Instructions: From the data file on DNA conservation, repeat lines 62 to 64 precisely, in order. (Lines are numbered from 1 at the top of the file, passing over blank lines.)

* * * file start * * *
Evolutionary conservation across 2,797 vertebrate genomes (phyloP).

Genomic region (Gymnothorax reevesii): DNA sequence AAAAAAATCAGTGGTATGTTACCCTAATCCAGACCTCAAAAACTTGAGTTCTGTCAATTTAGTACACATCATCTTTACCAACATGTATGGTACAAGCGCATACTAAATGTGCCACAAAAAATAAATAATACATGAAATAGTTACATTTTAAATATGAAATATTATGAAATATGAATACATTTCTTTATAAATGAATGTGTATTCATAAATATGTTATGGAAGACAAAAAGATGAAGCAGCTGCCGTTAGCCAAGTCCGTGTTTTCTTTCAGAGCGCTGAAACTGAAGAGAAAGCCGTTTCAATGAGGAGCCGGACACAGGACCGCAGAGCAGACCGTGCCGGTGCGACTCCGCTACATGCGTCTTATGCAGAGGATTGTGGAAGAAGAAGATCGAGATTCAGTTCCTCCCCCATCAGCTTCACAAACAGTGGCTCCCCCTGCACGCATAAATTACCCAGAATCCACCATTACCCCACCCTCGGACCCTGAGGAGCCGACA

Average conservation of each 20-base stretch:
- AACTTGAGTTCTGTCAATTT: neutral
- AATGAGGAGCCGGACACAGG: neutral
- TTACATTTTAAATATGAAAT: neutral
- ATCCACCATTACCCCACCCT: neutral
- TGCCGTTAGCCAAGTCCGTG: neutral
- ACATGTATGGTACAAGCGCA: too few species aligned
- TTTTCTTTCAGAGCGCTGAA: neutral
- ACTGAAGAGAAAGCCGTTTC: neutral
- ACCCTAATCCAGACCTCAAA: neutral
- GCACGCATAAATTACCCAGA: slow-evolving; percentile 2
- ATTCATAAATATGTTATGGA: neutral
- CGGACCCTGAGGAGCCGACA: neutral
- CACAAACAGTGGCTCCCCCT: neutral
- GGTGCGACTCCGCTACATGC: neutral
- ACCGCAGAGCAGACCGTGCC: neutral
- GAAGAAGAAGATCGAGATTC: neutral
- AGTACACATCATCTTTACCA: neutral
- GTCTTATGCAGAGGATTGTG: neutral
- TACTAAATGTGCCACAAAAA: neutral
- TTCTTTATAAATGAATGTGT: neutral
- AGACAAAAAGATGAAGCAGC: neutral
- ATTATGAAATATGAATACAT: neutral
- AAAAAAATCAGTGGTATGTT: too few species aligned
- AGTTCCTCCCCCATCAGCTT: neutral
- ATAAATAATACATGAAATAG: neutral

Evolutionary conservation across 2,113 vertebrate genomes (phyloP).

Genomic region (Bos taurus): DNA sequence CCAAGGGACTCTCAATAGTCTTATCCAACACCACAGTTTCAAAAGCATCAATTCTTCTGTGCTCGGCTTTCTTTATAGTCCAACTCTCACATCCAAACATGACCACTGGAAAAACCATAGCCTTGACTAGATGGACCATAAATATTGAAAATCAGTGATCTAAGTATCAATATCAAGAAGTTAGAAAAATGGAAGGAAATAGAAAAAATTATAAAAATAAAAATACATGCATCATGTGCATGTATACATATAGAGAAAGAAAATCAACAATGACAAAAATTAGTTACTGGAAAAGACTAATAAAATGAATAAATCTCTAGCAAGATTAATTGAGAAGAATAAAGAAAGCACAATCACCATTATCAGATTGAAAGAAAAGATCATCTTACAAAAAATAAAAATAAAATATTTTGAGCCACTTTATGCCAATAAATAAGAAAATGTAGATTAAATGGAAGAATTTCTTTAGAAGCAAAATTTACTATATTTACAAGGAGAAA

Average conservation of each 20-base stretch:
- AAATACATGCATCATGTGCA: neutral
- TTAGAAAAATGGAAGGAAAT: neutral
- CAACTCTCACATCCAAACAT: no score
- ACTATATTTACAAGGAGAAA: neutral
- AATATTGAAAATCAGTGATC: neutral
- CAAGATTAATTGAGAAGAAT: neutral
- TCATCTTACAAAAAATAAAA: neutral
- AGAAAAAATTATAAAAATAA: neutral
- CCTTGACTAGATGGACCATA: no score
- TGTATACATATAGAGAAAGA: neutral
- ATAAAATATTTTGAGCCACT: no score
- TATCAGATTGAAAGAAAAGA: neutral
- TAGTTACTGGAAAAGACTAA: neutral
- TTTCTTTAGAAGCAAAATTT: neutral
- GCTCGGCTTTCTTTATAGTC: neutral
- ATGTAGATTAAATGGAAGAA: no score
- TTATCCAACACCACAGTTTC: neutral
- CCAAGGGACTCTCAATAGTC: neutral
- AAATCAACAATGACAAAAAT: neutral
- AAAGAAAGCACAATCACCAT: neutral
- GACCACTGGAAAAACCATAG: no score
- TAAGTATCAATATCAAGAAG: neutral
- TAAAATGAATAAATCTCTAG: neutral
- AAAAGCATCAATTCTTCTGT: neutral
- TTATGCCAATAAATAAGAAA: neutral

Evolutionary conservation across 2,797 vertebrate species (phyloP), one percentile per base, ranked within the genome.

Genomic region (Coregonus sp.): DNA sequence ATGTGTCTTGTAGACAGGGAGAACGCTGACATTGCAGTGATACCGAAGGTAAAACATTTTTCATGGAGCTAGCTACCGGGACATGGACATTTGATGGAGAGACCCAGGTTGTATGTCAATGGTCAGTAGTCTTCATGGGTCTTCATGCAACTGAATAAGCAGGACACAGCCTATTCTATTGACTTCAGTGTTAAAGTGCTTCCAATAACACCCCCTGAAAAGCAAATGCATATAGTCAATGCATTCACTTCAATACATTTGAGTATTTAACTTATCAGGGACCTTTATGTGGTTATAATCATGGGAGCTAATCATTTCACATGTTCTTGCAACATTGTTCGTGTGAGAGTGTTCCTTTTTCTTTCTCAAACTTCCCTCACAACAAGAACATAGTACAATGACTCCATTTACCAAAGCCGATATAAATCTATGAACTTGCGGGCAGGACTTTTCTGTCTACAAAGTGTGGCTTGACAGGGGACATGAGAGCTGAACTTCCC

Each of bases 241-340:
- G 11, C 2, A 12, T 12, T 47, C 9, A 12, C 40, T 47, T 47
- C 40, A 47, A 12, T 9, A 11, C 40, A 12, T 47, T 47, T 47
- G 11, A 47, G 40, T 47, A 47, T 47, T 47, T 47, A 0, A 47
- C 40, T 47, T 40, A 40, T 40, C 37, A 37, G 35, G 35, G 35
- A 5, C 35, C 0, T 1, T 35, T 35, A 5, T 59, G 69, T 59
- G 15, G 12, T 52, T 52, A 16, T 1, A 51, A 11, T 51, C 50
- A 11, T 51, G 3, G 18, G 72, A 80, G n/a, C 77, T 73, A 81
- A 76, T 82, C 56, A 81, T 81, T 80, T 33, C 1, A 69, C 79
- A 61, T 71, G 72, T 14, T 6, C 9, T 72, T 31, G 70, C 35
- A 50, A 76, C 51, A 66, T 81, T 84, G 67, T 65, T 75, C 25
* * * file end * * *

- G 11, A 47, G 40, T 47, A 47, T 47, T 47, T 47, A 0, A 47
- C 40, T 47, T 40, A 40, T 40, C 37, A 37, G 35, G 35, G 35
- A 5, C 35, C 0, T 1, T 35, T 35, A 5, T 59, G 69, T 59